• by emagery ( 914122 )
      No... the new world had the capacity to sustain life. That said, 'omg it's hard' is not valid reason not to exercise our ingenuity and expand our capacities. Mars is a stepping stone, not a destination.
      • Or maybe Mars is not yet a stepping stone, more a cool challenge? It wouldn't be so much for the science. The science can be done in unmanned missions.
          There are people willing to go there even if they won't survive very long.
          I think the idea that we're trying to colonize the planet is a bit of a straw man. A first attempt at an outpost that will probably fail after a while, is there support for that? I think there is.

    • So basically, it would be exactly like the passage to the New World was, only a) without gravity, b) with far better entertainment and medical options, and c) you can actually phone home.

      Except that when you got to the New World you could step off your ship - without simultaneously asphyxiating, freezing, getting fried by radiation and being covered in rather unpleasant dust - shoot a few buffalo for food and start planting your crops in the fertile soil. Even Antarctica or the top of Everest are pretty cosy compared to Mars. Plus, the great thing about sailing ships is that they didn't rely on your destination having fuel refineries to get back.

      Trouble is, a lot of us grew up with the im

  • Well, at least Ed Regis is in the esteemed company of people that believed that you would fall off the earth if you went too far east or west. I'm looking forward to toasting Ed Regis with the local moonshine from a beautiful view sitting above Candor Chasma Rim. Seriously, find reasons to do things instead of excuses for giving up.

  • by Dishwasha ( 125561 ) on Tuesday September 22, 2015 @09:13AM (#50573889)

    This never stopped our predecessors and defined science and discovery in ways unimaginable. That's why you leave it to those individuals at the extreme.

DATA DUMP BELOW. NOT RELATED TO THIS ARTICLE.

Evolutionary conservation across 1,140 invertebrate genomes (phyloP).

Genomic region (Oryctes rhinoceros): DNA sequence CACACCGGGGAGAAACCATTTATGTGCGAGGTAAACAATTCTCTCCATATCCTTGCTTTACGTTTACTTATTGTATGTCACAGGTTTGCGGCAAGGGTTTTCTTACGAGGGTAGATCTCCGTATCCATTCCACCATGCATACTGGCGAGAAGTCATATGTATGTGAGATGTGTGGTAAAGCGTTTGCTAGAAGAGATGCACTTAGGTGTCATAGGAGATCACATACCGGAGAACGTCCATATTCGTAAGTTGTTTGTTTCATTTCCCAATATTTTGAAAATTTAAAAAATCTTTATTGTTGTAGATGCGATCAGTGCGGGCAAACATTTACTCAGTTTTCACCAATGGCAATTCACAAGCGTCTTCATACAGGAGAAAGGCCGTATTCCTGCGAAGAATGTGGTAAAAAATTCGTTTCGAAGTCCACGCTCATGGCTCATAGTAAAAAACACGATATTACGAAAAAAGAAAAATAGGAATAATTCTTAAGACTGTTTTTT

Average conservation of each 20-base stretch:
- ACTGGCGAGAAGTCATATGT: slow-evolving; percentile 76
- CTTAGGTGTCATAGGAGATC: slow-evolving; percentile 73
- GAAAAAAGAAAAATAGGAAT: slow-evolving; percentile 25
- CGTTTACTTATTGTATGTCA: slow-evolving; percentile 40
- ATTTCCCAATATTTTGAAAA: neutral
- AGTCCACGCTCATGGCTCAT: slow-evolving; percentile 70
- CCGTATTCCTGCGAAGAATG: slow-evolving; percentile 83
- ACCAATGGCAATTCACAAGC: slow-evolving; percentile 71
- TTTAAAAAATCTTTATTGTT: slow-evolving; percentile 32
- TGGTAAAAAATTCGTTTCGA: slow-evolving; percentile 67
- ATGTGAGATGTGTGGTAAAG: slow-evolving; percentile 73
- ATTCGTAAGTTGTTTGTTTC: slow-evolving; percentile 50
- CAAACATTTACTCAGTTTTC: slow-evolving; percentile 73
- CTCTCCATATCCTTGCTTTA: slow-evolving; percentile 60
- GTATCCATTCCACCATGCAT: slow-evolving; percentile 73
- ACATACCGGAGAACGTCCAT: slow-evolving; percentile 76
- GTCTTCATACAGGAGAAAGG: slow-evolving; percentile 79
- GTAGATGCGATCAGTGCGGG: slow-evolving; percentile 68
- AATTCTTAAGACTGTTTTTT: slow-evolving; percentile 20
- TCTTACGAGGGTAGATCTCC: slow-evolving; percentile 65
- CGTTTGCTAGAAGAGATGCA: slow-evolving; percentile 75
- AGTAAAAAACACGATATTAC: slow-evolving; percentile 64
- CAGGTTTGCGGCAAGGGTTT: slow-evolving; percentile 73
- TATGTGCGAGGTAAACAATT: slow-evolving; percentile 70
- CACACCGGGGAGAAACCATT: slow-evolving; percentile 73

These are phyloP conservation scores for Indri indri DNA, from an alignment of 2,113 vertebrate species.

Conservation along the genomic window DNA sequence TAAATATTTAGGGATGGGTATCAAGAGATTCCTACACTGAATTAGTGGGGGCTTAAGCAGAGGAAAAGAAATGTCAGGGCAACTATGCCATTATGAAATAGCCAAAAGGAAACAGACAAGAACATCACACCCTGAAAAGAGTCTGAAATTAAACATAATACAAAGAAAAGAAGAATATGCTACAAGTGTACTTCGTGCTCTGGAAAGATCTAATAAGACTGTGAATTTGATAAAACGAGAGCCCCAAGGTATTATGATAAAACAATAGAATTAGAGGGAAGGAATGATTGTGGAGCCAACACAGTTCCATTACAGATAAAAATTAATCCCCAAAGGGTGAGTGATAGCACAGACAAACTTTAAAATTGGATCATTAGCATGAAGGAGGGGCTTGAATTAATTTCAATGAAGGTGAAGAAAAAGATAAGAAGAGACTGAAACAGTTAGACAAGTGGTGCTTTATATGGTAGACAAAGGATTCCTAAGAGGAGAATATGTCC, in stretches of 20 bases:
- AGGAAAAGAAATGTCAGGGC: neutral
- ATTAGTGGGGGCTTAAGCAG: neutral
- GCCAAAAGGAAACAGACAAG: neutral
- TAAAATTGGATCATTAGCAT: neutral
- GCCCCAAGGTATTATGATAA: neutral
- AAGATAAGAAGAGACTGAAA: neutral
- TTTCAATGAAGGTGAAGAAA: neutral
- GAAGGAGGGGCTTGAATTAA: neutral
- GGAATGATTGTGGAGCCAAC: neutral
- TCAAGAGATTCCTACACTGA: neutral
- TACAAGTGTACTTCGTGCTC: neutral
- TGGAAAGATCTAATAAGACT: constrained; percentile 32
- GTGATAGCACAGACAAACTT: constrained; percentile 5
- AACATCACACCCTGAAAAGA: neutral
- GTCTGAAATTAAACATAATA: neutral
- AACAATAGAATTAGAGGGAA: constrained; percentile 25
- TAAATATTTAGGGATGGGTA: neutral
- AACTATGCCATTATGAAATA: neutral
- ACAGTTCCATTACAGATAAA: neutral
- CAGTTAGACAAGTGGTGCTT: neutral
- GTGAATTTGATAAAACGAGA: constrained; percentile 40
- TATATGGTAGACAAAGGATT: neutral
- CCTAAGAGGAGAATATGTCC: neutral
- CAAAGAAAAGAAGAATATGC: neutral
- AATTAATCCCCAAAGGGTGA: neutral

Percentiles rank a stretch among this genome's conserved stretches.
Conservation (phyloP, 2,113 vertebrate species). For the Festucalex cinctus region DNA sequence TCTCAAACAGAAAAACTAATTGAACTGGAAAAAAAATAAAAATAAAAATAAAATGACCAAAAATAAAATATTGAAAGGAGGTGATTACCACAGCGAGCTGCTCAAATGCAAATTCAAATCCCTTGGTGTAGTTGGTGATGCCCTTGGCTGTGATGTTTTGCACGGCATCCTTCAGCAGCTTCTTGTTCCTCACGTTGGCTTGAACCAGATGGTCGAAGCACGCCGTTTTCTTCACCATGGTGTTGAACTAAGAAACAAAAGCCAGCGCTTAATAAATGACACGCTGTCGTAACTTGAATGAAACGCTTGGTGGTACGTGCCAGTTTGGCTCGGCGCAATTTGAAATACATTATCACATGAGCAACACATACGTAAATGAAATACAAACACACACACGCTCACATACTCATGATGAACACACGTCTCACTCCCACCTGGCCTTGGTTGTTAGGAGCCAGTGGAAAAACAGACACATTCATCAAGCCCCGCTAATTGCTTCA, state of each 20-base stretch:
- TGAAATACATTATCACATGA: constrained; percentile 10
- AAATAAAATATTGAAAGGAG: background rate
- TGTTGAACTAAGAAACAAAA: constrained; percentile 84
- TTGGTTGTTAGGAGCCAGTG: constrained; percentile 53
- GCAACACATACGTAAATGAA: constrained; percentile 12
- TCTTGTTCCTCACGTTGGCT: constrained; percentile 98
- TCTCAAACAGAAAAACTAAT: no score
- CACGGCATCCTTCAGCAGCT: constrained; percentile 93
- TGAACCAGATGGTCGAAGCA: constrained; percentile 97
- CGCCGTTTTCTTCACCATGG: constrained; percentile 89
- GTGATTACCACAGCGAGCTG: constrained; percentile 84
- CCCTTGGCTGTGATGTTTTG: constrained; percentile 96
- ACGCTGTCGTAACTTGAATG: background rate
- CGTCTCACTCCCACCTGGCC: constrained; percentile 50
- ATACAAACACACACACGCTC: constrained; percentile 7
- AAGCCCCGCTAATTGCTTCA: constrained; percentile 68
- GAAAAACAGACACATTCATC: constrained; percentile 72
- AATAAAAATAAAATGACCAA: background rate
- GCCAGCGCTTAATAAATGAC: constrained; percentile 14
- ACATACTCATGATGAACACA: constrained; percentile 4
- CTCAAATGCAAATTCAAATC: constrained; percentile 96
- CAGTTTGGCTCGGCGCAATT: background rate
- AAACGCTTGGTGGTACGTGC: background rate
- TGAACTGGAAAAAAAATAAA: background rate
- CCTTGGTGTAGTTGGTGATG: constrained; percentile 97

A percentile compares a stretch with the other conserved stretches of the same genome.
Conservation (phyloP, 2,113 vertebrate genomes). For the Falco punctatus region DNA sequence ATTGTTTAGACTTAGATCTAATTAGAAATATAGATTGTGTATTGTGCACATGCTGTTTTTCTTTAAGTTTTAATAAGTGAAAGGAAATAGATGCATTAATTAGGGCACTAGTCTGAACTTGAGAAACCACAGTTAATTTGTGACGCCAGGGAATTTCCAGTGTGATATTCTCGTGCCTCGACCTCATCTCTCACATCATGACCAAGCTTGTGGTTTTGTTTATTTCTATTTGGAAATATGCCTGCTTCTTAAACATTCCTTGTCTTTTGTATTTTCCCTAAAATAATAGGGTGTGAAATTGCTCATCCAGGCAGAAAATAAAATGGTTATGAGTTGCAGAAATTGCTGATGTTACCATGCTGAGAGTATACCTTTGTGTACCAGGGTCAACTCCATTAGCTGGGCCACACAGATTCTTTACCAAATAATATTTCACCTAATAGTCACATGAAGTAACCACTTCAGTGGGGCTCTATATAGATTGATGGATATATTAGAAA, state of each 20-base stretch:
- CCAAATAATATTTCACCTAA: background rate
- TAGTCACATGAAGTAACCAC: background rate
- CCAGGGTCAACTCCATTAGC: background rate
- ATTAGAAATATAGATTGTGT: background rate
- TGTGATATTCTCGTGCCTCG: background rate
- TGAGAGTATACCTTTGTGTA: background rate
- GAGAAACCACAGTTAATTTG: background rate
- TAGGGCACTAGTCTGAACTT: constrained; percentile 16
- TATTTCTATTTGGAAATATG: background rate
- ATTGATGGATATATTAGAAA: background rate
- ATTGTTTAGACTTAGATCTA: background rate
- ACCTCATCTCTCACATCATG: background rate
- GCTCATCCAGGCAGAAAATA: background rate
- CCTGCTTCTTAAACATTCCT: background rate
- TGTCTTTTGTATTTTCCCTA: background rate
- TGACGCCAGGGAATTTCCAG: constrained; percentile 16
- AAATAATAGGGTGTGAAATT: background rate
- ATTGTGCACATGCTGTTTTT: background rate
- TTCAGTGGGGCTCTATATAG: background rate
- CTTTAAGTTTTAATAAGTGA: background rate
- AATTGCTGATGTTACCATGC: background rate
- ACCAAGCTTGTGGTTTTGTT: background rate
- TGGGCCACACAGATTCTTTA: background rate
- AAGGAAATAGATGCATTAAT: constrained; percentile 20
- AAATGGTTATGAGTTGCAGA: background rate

• it would be accurate to call Mars a veritable hell for living things, were it not for the fact that the planet's average surface temperature is minus 81 degrees Fahrenheit

    Hell, that would be Venus: []

    The CO2-rich atmosphere, along with thick clouds of sulfur dioxide, generates the strongest greenhouse effect in the Solar System, creating surface temperatures of at least 735 K (462 C).

  • Wow, getting to Mars will be tough! Who knew?

    Might as well tell the guys spending a year on the iSS as a Mars mission study to come home now.

  • by ITRambo ( 1467509 ) on Tuesday September 22, 2015 @09:16AM (#50573915)
    I saw an Arnold Schwarzenegger documentary some time back that shows that Mars has humanoid women with three boobs. There's your reason to go to Mars. I plan on watching a newer documentary, The Martian, to learn more.
  • If the NY Times author wants to criticize the time lines that's perfectly fine and dandy... and very much so accurate. However with the Slashdot OP suggesting removing it from our list of goals altogether, that's a far worse joke than the joke "Mars One" and "Inspiration One" are making. Out of the bunch, (Elon Musk) SpaceX, is the only one that can be taken seriously. NASA however is the most honest about it, they have it slated for 2035 at this present time which we can already suspect will slide backw